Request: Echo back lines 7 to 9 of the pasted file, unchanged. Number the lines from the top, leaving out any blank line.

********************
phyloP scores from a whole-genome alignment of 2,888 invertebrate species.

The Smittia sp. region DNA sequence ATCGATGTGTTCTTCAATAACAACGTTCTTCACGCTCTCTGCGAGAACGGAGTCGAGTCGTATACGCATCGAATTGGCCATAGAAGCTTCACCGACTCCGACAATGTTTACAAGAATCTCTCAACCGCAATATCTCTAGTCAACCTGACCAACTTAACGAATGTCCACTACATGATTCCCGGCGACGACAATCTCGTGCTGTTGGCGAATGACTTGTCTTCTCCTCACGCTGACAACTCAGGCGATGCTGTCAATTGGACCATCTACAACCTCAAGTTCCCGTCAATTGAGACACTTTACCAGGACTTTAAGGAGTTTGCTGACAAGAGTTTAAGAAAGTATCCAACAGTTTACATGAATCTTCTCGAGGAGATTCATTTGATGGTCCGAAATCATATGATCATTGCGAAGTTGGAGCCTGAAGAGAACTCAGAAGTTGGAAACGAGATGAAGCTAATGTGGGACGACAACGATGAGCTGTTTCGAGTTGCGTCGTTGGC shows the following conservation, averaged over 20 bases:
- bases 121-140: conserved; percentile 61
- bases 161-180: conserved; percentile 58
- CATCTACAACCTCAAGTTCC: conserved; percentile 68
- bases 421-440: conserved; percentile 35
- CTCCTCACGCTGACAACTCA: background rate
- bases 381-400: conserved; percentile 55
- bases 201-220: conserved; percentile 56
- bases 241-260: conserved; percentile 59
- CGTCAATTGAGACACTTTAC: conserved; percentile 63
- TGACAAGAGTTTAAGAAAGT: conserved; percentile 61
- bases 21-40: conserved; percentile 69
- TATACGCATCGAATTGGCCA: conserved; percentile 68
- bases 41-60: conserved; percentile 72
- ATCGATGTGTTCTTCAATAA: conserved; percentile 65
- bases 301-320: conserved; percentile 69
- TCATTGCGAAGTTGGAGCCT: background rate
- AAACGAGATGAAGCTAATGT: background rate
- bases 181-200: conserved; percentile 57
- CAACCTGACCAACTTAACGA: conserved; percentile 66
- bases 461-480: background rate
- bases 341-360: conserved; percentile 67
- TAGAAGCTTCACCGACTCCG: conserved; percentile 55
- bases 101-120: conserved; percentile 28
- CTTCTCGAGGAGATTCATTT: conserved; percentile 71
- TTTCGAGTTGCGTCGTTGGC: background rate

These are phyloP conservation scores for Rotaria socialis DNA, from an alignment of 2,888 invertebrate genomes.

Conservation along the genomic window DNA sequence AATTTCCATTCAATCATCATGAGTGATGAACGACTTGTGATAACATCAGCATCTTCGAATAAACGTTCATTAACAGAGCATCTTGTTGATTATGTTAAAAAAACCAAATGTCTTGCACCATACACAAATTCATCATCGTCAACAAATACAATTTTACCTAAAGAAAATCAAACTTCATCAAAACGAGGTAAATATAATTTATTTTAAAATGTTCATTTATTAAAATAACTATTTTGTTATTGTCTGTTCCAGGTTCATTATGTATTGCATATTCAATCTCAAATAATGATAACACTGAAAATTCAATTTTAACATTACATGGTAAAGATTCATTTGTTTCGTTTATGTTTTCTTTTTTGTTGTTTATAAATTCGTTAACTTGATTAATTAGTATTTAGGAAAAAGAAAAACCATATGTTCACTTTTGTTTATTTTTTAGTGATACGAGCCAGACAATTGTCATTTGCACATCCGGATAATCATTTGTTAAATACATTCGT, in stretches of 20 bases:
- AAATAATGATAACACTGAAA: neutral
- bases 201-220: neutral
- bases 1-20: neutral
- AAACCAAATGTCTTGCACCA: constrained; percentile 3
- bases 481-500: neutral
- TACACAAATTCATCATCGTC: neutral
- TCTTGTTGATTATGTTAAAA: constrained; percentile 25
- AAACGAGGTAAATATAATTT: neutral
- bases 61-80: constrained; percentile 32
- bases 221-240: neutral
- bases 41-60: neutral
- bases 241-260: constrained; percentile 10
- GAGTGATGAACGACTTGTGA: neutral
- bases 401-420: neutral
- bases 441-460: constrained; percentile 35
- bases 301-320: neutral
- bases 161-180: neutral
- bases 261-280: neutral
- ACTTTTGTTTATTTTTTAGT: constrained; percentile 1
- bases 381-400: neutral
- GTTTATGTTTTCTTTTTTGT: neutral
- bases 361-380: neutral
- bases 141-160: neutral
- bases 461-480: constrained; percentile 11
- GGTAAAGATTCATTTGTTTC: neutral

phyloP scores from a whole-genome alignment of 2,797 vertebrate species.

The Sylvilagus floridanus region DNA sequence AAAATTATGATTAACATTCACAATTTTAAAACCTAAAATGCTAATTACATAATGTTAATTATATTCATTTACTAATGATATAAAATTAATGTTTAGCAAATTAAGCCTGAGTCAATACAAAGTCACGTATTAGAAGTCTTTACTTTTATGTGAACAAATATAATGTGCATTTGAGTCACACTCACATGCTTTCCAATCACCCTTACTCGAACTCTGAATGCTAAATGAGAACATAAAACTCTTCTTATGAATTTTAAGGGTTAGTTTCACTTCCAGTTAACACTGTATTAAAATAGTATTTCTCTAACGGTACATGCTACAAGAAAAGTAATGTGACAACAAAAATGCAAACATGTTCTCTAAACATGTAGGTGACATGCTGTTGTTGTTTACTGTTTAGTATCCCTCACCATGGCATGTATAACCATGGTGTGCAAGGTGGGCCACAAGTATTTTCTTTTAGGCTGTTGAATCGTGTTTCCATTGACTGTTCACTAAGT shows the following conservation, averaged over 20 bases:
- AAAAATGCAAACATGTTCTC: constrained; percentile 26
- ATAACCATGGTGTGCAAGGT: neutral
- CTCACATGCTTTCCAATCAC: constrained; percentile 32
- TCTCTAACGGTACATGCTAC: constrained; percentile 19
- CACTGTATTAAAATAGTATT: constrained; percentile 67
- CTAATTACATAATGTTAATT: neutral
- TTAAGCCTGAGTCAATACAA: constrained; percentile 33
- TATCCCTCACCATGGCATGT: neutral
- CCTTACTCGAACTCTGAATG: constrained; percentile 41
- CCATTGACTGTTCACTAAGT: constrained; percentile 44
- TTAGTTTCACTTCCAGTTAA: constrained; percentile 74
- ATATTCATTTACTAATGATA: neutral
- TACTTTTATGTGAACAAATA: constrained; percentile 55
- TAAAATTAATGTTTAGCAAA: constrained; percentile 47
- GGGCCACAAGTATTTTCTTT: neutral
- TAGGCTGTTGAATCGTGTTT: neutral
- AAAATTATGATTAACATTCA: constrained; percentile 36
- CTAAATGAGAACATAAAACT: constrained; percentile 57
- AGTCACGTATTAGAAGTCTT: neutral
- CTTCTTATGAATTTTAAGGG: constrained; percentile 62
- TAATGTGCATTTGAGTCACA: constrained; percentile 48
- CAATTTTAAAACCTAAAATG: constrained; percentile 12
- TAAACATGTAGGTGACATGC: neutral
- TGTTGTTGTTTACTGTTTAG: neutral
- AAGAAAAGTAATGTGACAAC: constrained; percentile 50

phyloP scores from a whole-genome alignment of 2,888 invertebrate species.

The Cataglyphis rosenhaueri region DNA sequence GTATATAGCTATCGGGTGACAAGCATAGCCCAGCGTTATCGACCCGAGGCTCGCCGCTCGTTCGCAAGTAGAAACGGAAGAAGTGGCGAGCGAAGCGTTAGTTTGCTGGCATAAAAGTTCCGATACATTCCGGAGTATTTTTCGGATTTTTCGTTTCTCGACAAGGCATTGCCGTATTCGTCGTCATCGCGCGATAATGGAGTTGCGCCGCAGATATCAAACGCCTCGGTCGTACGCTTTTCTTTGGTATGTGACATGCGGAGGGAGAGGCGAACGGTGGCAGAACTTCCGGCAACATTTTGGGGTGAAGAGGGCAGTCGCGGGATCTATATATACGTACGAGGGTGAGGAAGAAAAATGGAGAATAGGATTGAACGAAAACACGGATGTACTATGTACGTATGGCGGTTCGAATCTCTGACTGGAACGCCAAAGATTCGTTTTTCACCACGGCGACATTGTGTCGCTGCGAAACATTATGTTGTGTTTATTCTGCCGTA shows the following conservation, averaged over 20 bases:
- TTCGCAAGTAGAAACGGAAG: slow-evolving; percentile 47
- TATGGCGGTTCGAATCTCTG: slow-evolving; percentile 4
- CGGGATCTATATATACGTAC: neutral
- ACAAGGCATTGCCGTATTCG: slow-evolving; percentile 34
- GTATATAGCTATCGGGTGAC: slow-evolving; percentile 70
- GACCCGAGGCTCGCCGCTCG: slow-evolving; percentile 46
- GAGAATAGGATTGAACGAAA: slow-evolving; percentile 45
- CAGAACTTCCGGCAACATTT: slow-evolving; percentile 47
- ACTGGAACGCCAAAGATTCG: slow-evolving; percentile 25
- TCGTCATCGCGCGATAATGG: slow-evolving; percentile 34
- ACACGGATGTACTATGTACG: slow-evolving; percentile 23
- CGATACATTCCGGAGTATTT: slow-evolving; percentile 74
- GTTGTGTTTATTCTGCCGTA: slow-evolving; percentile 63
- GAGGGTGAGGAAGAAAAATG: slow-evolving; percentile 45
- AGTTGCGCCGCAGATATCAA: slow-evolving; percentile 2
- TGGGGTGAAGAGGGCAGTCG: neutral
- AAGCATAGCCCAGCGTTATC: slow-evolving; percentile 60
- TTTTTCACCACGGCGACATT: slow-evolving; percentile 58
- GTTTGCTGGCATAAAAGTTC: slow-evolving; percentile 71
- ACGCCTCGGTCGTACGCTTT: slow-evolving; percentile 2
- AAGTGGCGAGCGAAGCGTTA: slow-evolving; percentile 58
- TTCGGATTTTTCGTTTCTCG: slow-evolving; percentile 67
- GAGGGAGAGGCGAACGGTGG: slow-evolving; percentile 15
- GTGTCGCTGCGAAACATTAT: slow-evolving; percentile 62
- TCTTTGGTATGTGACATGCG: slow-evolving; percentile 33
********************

- CTCCTCACGCTGACAACTCA: background rate
- bases 381-400: conserved; percentile 55
- bases 201-220: conserved; percentile 56